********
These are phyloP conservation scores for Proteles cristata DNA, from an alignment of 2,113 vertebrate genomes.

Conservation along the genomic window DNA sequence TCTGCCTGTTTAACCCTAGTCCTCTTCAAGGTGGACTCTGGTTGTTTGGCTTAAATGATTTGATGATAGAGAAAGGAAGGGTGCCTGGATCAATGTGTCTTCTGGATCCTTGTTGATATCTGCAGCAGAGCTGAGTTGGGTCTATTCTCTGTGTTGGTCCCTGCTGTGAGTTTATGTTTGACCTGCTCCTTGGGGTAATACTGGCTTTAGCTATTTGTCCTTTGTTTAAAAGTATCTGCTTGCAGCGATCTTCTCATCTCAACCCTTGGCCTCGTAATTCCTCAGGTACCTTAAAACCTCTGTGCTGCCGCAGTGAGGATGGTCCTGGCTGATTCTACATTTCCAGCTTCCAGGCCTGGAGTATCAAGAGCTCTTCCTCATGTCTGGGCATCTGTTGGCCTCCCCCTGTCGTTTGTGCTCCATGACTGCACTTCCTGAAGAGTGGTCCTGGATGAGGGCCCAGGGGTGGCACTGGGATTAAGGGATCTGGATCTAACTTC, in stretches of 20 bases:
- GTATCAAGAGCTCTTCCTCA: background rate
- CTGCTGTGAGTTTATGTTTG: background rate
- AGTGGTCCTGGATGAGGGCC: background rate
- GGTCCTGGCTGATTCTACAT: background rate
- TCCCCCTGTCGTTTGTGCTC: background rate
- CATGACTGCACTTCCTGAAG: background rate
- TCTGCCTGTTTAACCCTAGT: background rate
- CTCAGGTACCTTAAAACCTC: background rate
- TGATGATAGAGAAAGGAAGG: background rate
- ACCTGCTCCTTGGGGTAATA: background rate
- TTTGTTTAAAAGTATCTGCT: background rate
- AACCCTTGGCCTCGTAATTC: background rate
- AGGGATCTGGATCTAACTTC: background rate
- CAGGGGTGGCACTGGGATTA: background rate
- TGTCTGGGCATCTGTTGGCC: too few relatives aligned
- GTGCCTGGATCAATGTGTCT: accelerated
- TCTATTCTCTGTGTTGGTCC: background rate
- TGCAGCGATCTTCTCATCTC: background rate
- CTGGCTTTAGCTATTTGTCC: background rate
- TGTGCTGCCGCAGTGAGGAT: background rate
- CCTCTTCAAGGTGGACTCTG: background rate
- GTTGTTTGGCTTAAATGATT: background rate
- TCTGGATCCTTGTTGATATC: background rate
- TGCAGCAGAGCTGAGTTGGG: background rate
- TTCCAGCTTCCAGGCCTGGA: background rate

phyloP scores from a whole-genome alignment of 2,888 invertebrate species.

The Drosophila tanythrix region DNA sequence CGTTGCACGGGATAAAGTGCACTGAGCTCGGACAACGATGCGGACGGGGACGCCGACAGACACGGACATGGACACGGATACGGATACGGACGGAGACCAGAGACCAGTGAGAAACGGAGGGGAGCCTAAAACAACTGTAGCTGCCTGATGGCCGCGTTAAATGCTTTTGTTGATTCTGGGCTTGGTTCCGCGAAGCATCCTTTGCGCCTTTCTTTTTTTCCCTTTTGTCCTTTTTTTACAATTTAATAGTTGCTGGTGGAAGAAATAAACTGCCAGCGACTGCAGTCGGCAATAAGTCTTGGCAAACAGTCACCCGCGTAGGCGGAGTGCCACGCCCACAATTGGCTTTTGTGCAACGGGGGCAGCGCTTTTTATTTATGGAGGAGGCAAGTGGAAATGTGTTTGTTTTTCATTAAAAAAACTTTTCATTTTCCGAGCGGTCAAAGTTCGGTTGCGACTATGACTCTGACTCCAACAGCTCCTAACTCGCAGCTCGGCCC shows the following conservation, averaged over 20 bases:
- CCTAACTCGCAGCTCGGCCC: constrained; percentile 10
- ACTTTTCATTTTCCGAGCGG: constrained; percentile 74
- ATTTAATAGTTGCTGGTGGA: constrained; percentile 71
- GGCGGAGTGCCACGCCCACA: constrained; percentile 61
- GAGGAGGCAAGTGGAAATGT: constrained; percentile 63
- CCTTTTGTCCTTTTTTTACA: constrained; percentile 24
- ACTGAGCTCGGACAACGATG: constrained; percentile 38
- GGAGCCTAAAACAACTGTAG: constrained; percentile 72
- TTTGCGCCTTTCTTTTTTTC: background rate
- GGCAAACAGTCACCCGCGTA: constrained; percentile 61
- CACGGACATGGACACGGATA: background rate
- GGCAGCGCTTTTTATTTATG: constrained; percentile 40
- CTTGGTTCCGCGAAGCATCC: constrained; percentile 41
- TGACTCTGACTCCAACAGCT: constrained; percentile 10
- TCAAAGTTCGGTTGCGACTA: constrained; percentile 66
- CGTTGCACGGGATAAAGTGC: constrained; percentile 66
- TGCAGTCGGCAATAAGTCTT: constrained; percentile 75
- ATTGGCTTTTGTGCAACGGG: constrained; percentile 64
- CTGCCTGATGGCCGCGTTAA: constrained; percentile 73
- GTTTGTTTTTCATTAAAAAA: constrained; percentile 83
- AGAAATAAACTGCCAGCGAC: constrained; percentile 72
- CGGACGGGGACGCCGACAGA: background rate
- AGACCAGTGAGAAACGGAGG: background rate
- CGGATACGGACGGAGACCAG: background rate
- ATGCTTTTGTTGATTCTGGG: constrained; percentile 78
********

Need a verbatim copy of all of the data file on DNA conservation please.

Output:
These are phyloP conservation scores for Proteles cristata DNA, from an alignment of 2,113 vertebrate genomes.

Conservation along the genomic window DNA sequence TCTGCCTGTTTAACCCTAGTCCTCTTCAAGGTGGACTCTGGTTGTTTGGCTTAAATGATTTGATGATAGAGAAAGGAAGGGTGCCTGGATCAATGTGTCTTCTGGATCCTTGTTGATATCTGCAGCAGAGCTGAGTTGGGTCTATTCTCTGTGTTGGTCCCTGCTGTGAGTTTATGTTTGACCTGCTCCTTGGGGTAATACTGGCTTTAGCTATTTGTCCTTTGTTTAAAAGTATCTGCTTGCAGCGATCTTCTCATCTCAACCCTTGGCCTCGTAATTCCTCAGGTACCTTAAAACCTCTGTGCTGCCGCAGTGAGGATGGTCCTGGCTGATTCTACATTTCCAGCTTCCAGGCCTGGAGTATCAAGAGCTCTTCCTCATGTCTGGGCATCTGTTGGCCTCCCCCTGTCGTTTGTGCTCCATGACTGCACTTCCTGAAGAGTGGTCCTGGATGAGGGCCCAGGGGTGGCACTGGGATTAAGGGATCTGGATCTAACTTC, in stretches of 20 bases:
- GTATCAAGAGCTCTTCCTCA: background rate
- CTGCTGTGAGTTTATGTTTG: background rate
- AGTGGTCCTGGATGAGGGCC: background rate
- GGTCCTGGCTGATTCTACAT: background rate
- TCCCCCTGTCGTTTGTGCTC: background rate
- CATGACTGCACTTCCTGAAG: background rate
- TCTGCCTGTTTAACCCTAGT: background rate
- CTCAGGTACCTTAAAACCTC: background rate
- TGATGATAGAGAAAGGAAGG: background rate
- ACCTGCTCCTTGGGGTAATA: background rate
- TTTGTTTAAAAGTATCTGCT: background rate
- AACCCTTGGCCTCGTAATTC: background rate
- AGGGATCTGGATCTAACTTC: background rate
- CAGGGGTGGCACTGGGATTA: background rate
- TGTCTGGGCATCTGTTGGCC: too few relatives aligned
- GTGCCTGGATCAATGTGTCT: accelerated
- TCTATTCTCTGTGTTGGTCC: background rate
- TGCAGCGATCTTCTCATCTC: background rate
- CTGGCTTTAGCTATTTGTCC: background rate
- TGTGCTGCCGCAGTGAGGAT: background rate
- CCTCTTCAAGGTGGACTCTG: background rate
- GTTGTTTGGCTTAAATGATT: background rate
- TCTGGATCCTTGTTGATATC: background rate
- TGCAGCAGAGCTGAGTTGGG: background rate
- TTCCAGCTTCCAGGCCTGGA: background rate

phyloP scores from a whole-genome alignment of 2,888 invertebrate species.

The Drosophila tanythrix region DNA sequence CGTTGCACGGGATAAAGTGCACTGAGCTCGGACAACGATGCGGACGGGGACGCCGACAGACACGGACATGGACACGGATACGGATACGGACGGAGACCAGAGACCAGTGAGAAACGGAGGGGAGCCTAAAACAACTGTAGCTGCCTGATGGCCGCGTTAAATGCTTTTGTTGATTCTGGGCTTGGTTCCGCGAAGCATCCTTTGCGCCTTTCTTTTTTTCCCTTTTGTCCTTTTTTTACAATTTAATAGTTGCTGGTGGAAGAAATAAACTGCCAGCGACTGCAGTCGGCAATAAGTCTTGGCAAACAGTCACCCGCGTAGGCGGAGTGCCACGCCCACAATTGGCTTTTGTGCAACGGGGGCAGCGCTTTTTATTTATGGAGGAGGCAAGTGGAAATGTGTTTGTTTTTCATTAAAAAAACTTTTCATTTTCCGAGCGGTCAAAGTTCGGTTGCGACTATGACTCTGACTCCAACAGCTCCTAACTCGCAGCTCGGCCC shows the following conservation, averaged over 20 bases:
- CCTAACTCGCAGCTCGGCCC: constrained; percentile 10
- ACTTTTCATTTTCCGAGCGG: constrained; percentile 74
- ATTTAATAGTTGCTGGTGGA: constrained; percentile 71
- GGCGGAGTGCCACGCCCACA: constrained; percentile 61
- GAGGAGGCAAGTGGAAATGT: constrained; percentile 63
- CCTTTTGTCCTTTTTTTACA: constrained; percentile 24
- ACTGAGCTCGGACAACGATG: constrained; percentile 38
- GGAGCCTAAAACAACTGTAG: constrained; percentile 72
- TTTGCGCCTTTCTTTTTTTC: background rate
- GGCAAACAGTCACCCGCGTA: constrained; percentile 61
- CACGGACATGGACACGGATA: background rate
- GGCAGCGCTTTTTATTTATG: constrained; percentile 40
- CTTGGTTCCGCGAAGCATCC: constrained; percentile 41
- TGACTCTGACTCCAACAGCT: constrained; percentile 10
- TCAAAGTTCGGTTGCGACTA: constrained; percentile 66
- CGTTGCACGGGATAAAGTGC: constrained; percentile 66
- TGCAGTCGGCAATAAGTCTT: constrained; percentile 75
- ATTGGCTTTTGTGCAACGGG: constrained; percentile 64
- CTGCCTGATGGCCGCGTTAA: constrained; percentile 73
- GTTTGTTTTTCATTAAAAAA: constrained; percentile 83
- AGAAATAAACTGCCAGCGAC: constrained; percentile 72
- CGGACGGGGACGCCGACAGA: background rate
- AGACCAGTGAGAAACGGAGG: background rate
- CGGATACGGACGGAGACCAG: background rate
- ATGCTTTTGTTGATTCTGGG: constrained; percentile 78